Security Watch

Keeping Track of patches and hacks in the IT security world.

Another Hole Found in Just-Plugged Safari for Windows

Yet another security hole has been found in the newly released Apple Safari for Windows beta, not even a day before Apple released patches for a host of vulnerabilities found within hours of launching the beta. This one, posted by security researcher Robert Swiecki, lets attackers steal a cookie or fill the browser window with arbitrary content, or both.

Swiecki, posting to Bugtraq, says the flaw is in the JavaScript window.setTimeout() implementation. The security researcher tested the vulnerability with Apple Safari 3.0 on Windows 2003 SE SP2.

Polish hacker Michal Zalewski was taken aback by the vulnerability's duh factor. Responding to Swiecki's bug report, he said: "... all other recently reported problems aside, seeing this, I can only ask—which rock did Safari developers hide under for the past 8 years or so? I mean ... this is the type of a flaw you probably no longer even to test for because it seems too obvious—'ping -l 65510' of the browser world..." (The ping Zalewski refers to is aka the "ping o' death," a means to easily crash, reboot or otherwise tamper with a large number of systems by sending a ping of a certain size from a remote machine. It has been well-known since at least 1997.)

Apple hasn't yet replied regarding whether this issue has been taken care of in its just-released Safari Beta 3.0.1, which patches flaws found earlier in the week.

Apple's Safari browser for Windows beta, introduced on June 11 at the Apple Worldwide Developers Conference and touted as being "designed ... to be secure from day one," turned out to have three DoS (denial of service) flaws, two memory corruption bugs, one command execution vulnerability and two remote code execution bugs right off the bat.

Within hours of its release, one of those vulnerabilities had been weaponized by Errata's Dave Maynor, and security researcher Thor Larholm had posted proof-of-concept code of a command execution vulnerability.

Larholm praised Apple for the fast turnaround on the security fix. "I want to congratulate Apple for fixing a serious security vulnerability in such a short time frame. Their usual response time can be counted in weeks to months. When I e-mailed them about the vulnerability it took them 2 days to even respond, which only happened after I asked for a non-automated reply. When I filed a bug on the WebKit tracker, bug 1481, nothing happened for a day except that some guy from '' added himself to CC."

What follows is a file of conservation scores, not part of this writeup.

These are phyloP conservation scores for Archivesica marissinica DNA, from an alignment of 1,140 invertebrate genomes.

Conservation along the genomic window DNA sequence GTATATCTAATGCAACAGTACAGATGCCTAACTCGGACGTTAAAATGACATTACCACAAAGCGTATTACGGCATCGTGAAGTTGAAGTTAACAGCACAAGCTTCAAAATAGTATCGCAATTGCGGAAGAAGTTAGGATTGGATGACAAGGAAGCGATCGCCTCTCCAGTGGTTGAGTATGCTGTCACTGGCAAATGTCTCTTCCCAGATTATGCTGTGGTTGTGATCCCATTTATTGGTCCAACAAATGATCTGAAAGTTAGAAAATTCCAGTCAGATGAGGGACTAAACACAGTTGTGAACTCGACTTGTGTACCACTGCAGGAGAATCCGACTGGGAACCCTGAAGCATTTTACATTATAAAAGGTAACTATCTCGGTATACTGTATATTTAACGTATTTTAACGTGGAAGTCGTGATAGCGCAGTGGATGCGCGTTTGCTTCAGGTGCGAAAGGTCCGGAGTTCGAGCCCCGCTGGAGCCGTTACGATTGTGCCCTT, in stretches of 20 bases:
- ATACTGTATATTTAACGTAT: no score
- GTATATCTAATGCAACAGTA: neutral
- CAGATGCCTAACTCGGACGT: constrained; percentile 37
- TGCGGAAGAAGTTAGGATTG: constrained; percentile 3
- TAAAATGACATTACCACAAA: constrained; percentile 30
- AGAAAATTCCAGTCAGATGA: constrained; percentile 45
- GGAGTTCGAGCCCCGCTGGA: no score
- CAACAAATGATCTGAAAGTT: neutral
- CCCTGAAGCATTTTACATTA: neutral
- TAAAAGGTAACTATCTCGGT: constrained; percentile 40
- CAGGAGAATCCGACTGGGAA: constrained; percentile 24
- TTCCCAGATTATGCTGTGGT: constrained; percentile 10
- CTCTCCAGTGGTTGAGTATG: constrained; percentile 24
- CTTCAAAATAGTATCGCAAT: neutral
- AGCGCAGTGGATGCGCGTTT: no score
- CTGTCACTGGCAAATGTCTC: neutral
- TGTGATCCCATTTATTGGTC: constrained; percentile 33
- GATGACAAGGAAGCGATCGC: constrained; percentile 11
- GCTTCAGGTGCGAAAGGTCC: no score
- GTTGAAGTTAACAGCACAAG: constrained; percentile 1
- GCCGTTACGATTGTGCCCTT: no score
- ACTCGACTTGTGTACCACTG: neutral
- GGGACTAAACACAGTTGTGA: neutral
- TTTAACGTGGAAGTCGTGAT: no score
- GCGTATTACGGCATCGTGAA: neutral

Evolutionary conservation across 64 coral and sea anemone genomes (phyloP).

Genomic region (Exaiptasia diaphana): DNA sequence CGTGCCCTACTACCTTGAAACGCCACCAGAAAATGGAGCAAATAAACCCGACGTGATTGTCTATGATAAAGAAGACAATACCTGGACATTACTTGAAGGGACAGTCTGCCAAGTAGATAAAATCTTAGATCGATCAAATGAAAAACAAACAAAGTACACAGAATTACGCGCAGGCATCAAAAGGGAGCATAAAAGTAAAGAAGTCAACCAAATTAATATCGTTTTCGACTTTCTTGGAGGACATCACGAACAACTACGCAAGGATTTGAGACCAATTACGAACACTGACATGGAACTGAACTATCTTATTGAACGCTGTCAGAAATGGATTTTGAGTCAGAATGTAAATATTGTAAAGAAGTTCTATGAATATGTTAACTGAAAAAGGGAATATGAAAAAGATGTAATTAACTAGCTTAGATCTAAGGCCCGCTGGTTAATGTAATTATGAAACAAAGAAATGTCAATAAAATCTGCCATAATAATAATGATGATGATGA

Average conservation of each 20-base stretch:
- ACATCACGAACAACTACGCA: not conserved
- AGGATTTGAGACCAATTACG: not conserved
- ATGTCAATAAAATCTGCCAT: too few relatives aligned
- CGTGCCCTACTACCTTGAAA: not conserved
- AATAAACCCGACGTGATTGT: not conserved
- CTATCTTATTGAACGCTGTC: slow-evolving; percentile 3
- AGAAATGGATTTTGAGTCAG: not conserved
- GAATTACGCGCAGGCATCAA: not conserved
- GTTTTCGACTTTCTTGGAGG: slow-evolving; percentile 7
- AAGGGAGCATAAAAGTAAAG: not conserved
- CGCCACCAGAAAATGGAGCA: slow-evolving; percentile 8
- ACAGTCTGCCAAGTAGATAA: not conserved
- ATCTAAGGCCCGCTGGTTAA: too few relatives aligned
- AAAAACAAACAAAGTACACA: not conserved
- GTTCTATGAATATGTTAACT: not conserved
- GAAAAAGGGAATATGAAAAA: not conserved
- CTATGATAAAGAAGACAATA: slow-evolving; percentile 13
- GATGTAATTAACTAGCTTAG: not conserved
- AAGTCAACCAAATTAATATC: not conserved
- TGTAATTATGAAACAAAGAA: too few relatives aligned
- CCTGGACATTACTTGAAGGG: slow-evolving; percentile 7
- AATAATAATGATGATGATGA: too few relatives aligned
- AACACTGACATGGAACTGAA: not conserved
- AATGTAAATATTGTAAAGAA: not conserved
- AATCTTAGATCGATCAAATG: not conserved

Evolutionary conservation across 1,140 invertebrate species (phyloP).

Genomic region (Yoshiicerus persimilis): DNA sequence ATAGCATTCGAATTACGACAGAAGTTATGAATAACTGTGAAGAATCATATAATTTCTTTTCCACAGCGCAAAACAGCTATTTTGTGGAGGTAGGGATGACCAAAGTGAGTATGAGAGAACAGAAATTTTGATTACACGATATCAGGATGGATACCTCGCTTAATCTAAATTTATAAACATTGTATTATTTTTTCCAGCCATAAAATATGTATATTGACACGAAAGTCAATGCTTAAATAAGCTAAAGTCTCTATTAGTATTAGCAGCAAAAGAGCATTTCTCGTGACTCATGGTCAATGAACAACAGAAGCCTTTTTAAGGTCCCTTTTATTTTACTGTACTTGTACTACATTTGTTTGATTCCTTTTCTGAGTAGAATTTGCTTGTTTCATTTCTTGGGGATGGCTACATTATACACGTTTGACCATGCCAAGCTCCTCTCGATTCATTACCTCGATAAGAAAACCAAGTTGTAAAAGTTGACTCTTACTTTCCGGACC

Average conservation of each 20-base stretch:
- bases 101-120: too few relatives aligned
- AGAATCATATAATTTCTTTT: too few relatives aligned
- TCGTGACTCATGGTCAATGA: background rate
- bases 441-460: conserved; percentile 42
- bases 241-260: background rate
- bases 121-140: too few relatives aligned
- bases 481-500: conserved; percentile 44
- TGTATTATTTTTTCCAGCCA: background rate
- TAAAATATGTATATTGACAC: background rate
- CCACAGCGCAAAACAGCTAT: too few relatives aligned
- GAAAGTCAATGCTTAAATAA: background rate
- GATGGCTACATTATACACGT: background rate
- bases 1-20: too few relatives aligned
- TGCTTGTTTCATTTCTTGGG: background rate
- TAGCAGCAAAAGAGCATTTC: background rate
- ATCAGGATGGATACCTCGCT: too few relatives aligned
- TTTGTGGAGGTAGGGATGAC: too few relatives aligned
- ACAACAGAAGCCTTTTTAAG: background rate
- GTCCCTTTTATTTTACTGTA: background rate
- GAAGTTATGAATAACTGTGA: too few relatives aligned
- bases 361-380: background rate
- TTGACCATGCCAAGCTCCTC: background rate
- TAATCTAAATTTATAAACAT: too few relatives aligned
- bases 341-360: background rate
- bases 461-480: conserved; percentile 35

But he also noted that he expects variations on the vulnerability to pop up "pretty soon," given that some characters are still being passed to external URL protocol handler applications.

The update— Safari Beta 3.0.1 for Windows—covers three security issues, all of which can lead to systems getting hijacked by remote attackers via arbitrary code injection or cross-site scripting.

One of the flaws is a command injection vulnerability. An attacker can trigger an exploit by luring a victim to a maliciously crafted Web page. It doesn't affect Mac OS X but could cause the browser to quit.

The second flaw could also be triggered by visiting a rigged site. This one is an out-of-bounds memory read issue that doesn't affect Mac OS X systems.

The third bug also involves visiting a malicious site where cross-site scripting awaits. It concerns a race condition. The malicious site may allow access to JavaScript objects or the execution of arbitrary JavaScript in the context of another Web page. Mac OS X systems are impervious to this issue.

The patched betas are available here for download, or via the "Apple Software Update" application, which is installed with the most recent version of QuickTime or iTunes on Windows.

The patched Safari for Windows XP or Vista file is named "SafariSetup.exe." Safari+QuickTime for Windows XP or Vista is named "SafariQuickTimeSetup.exe."